This approach may not work for everybody. But it’s an example like this that can bring more happiness and joy to an individual’s life.

Final Words

Overall, the 80/20 principle is an excellent book to read on time management. As mentioned earlier, using the 80/20 time management approach can be much more useful than a traditional time management approach (efficiency). 

But for the most part, identifying the 20% of tasks you do well in while separating the other 80% that may be a waste of time, can help save a lot more time and less frustration.

Your Turn: How can you apply the 80/20 principle?

Have you ever heard of the 80/20 principle before? Have you ever applied the principle in a similar situation? If not, how will you apply it moving forward?

Feel free to share your thoughts by leaving a comment below. I look forward to reading your comments, and I’ll gladly respond promptly.

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Eric is the owner and chief editor of notimekillers.com. 

He takes great pride in helping people manage their time and grow their businesses. 

Eric is a firm believer in financial and time freedom, as he believes in financial independence and taking ownership of your time. 

“Time is your most important asset. It can be your best friend or worst enemy. How you use your time can shape the future you desire to have.” 

In his leisure time, Eric loves to write and read whenever possible. He enjoys going for long walks outdoors while doing in-home workout videos every week. 

You can also connect with Eric via LinkedIn.

Self Photo 2019: Here's a picture at a building in downtown Chicago.

4 thoughts on “What’s The 80 20 Principle In Business? 80/20 Book Review”

  1. I came across this in my MBA and even though I had been applying the principle before I even heard of it. Getting my essential work done before time and completing more tasks, I was accused of always being late.  

    Go figure. My colleagues on the other hand would always be running late and doing things at the last minute and getting things wrong, simply because they had not prepared properly.

    The topic is fairly examined and expressed.  My opinion on the topic is that people spend more time procrastinating than doing.  For example, if I had a specific topic to write about, I would always prefer to do the research rather than do the actual writing up but, eventually it has to be done.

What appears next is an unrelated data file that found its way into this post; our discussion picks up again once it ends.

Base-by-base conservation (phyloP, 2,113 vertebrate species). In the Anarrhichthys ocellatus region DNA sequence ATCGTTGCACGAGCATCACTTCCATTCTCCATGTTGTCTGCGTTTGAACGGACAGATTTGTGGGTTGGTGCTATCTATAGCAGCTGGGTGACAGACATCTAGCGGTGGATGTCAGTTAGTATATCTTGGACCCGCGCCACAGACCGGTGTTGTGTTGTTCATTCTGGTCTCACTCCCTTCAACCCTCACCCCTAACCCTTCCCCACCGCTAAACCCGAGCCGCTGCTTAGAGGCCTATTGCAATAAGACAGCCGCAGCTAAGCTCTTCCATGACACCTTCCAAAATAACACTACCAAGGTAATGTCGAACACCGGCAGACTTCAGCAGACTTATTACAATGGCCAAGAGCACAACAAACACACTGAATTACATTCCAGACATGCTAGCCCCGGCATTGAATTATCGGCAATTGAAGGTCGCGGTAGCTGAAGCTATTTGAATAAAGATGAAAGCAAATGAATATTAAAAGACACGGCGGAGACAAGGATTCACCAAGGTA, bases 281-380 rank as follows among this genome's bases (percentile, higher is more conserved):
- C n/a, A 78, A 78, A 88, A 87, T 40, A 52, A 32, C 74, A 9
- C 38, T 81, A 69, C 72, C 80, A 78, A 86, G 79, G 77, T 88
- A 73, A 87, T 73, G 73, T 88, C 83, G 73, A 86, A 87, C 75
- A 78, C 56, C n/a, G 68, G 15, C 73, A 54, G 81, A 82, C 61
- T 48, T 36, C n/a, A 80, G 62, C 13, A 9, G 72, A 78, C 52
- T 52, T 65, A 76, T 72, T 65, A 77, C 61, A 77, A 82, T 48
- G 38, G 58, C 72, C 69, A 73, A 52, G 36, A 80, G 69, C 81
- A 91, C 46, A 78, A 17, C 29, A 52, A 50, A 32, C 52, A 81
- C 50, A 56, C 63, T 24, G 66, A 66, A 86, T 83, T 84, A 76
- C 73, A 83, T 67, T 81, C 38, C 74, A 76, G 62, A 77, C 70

I now stop myself from doing anymore research once I have 4-6 appropriate references but by this stage I have the angle of the article already forming.  So the 80% of my time is getting the information I need to write the article which is really only 20% of the complete task.

    There is always research to be done particularly in writing articles no matter how long or short.  Thank you for reminding me of my studies – some of which I enjoyed.  

    Not exactly sure if this fits with comments you wanted but I did enjoy reading your article. The 80-20% made so much more sense now than it did a couple of years ago.

    • Hi Lola,

      It’s not uncommon for some of us to be the ones running late. I’ve found myself to be in those situations multiple times in the past. But I’ve gotten better at it overtime.

      Your experience with the principle presents a great example of what others go through as well. I agree that people tend to procrastinate more often than taking action.

      Most likely, they haven’t used the 80/20 principle properly; or simply, they’ve never heard of the term before.

      Your example of doing research makes so much sense on my end. It’s part of my job for writing on this website, and that’s exactly what I do as well. So again, a very helpful example that’s relevant to our audience.

      Your comment is greatly appreciated. It was so helpful and valuable to our readers- even I learned something new out of it.

      Thank you again for your wonderful insights. Very much appreciated!

  2. Even after over 20 years, the concepts in this book remain revolutionary. I wish I would have known about this book when it came out, but being a teenager at the time I thought I had “more important things to do”. 

    [Sigh] Well luckily its never too late to start implementing these concepts. In a way, I have been implementing them unconsciously all this time. 

    I cannot count the number of homework assignments I was unable to work on until they were almost due! I have always had difficulties with time management as my parents were somewhat disorganized. 

    Thank you for your review, I definitely need to read this book ASAP! 

    • Hi Randi,

      Most of us would say we had “more important things to do” at the time. I know I had those moments, but I think that’s part of growing up and exploring life.

      The 80/20 concept still remains relevant to this day, and it will be for a long time. As you mentioned, it’s never too late to start implementing this great principle today. If you start doing it now, the sooner, the better.

      I get what you’re saying about being around disorganized parents. That may have contributed to doing your homework until the last minute, and even make things worse. You’re not the only one for sure.

      If you’re interested in reading the book in more depth, I encourage you to review it. You might learn a few things here and there. 

      When it comes to better time management, this book does an excellent job addressing a common issue.

      Thank you for sharing your thoughts- they’re much appreciated.